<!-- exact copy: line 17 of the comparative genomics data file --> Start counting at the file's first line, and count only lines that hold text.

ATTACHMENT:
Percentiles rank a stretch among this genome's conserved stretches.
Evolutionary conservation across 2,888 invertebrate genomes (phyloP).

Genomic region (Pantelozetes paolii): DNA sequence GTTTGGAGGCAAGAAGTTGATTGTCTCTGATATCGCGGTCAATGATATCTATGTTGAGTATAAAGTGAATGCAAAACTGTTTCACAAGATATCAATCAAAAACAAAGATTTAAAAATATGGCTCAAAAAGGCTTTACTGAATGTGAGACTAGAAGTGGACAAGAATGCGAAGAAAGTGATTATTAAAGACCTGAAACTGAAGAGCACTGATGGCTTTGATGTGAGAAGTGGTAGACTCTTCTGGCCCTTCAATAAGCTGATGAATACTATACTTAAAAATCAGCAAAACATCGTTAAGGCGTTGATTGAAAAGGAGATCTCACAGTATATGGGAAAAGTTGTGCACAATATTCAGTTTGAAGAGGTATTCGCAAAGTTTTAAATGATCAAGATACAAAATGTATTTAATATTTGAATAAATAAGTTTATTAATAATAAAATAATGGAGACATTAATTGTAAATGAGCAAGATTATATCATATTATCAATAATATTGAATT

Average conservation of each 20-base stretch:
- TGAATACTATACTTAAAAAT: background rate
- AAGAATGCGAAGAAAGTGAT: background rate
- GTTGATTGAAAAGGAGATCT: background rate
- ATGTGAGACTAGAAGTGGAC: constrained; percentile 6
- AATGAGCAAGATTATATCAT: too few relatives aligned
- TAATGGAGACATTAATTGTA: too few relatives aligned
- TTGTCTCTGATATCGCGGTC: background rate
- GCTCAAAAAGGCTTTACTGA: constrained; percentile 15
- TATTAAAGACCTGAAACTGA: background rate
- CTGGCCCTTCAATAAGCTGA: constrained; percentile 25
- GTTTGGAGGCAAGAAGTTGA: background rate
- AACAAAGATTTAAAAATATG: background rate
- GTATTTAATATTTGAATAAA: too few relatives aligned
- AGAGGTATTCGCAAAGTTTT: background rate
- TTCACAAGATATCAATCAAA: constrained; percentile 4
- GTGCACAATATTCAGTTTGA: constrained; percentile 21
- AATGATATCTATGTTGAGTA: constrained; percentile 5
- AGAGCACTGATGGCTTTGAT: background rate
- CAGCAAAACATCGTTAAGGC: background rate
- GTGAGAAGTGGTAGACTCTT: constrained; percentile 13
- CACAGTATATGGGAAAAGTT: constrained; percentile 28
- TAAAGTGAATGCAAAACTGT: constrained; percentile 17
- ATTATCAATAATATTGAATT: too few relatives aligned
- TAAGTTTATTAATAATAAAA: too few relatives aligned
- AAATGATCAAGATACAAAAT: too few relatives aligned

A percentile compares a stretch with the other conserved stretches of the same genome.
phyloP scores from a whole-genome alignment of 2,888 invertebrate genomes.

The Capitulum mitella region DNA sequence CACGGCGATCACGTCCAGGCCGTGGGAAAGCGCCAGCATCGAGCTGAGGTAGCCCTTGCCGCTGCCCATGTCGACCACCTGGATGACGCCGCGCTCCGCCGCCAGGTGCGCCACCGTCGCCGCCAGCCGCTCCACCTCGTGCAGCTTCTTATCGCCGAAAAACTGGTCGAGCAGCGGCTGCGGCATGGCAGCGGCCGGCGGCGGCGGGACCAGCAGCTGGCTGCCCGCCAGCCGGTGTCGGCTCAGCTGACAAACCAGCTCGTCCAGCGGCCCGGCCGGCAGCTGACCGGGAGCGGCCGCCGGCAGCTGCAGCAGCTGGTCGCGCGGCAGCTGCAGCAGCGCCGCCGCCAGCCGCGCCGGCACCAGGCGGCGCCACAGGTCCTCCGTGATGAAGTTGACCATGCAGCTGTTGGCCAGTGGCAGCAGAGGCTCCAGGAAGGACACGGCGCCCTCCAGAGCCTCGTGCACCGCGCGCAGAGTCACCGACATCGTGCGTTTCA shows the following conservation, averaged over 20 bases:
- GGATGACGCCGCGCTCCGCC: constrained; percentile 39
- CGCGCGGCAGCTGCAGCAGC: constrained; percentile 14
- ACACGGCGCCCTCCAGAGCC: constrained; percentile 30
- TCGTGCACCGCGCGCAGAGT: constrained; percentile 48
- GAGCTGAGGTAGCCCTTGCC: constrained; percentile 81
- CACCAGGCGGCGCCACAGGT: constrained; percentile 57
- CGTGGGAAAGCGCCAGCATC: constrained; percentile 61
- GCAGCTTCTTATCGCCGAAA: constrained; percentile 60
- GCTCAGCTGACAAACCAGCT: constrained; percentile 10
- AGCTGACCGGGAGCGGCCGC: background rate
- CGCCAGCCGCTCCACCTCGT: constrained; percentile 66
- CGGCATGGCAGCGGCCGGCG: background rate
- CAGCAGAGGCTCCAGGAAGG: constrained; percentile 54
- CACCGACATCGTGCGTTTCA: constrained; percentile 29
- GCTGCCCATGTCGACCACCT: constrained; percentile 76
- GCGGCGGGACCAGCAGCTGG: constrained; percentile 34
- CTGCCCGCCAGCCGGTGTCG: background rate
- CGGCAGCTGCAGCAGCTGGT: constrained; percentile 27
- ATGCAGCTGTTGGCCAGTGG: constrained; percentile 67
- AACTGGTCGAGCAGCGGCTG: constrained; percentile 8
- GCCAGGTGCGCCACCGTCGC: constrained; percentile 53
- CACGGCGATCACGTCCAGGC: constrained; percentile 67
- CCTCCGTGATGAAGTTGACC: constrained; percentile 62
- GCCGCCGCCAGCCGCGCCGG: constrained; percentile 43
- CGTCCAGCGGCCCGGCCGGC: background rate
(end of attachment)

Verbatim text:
- GTATTTAATATTTGAATAAA: too few relatives aligned